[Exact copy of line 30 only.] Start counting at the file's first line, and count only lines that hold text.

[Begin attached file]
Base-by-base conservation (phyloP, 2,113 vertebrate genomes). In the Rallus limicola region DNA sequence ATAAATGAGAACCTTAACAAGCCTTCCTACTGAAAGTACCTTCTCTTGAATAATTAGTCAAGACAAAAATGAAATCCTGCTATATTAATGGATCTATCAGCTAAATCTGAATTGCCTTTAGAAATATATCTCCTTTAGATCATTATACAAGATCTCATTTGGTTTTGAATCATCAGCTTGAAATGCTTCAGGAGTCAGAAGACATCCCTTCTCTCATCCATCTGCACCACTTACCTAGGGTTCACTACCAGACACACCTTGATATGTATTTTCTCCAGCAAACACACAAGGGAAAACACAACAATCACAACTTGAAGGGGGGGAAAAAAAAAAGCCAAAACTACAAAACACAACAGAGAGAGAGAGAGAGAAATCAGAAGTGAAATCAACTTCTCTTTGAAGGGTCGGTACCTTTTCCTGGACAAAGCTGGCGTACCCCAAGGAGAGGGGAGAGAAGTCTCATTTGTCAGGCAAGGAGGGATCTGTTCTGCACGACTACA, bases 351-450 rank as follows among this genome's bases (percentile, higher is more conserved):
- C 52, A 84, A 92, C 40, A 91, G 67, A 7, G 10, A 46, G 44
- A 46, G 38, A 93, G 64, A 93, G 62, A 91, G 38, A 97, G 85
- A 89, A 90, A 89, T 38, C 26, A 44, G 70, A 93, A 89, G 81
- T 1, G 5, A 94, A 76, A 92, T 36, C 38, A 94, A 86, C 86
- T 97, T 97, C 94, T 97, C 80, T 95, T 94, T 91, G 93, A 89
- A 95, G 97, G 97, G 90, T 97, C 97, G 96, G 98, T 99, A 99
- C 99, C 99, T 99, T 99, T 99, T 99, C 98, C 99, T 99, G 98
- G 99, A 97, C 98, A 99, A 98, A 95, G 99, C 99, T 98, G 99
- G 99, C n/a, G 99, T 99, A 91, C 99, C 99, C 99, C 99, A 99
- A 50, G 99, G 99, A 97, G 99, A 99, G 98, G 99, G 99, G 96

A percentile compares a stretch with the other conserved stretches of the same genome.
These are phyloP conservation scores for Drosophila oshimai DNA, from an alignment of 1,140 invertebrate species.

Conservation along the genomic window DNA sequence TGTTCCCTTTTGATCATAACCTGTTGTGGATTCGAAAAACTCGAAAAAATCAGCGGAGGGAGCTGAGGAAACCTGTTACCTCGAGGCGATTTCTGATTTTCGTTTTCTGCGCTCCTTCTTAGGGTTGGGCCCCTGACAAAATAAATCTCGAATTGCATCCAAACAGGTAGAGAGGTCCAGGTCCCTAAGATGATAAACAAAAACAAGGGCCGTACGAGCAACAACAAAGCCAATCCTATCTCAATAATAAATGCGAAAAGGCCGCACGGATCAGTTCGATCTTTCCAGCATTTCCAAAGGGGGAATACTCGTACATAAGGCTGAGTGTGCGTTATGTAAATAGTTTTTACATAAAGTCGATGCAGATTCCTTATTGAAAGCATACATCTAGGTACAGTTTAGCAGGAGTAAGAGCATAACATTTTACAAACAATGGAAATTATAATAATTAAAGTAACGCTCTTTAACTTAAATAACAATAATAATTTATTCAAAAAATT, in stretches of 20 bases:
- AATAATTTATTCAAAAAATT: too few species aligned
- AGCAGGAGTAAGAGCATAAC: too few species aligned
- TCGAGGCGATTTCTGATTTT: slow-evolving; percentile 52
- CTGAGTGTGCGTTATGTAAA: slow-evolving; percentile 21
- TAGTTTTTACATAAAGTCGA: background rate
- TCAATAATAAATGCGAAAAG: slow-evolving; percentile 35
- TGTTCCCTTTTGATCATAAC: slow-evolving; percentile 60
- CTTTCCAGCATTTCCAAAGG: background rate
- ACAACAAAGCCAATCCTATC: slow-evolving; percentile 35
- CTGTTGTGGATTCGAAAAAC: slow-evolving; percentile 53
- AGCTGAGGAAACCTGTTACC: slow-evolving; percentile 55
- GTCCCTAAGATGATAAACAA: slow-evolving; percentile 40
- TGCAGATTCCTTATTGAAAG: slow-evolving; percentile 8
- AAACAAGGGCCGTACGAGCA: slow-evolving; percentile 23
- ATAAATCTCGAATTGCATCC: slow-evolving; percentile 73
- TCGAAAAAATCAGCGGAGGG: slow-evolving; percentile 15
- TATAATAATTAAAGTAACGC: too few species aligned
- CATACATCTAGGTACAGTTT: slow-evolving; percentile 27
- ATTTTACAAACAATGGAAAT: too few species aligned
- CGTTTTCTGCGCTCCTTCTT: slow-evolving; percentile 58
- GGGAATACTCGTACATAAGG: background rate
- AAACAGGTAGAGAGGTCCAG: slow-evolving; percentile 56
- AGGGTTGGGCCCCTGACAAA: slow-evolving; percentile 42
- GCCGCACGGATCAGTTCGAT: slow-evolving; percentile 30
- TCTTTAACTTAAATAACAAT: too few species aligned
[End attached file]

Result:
- TCGAAAAAATCAGCGGAGGG: slow-evolving; percentile 15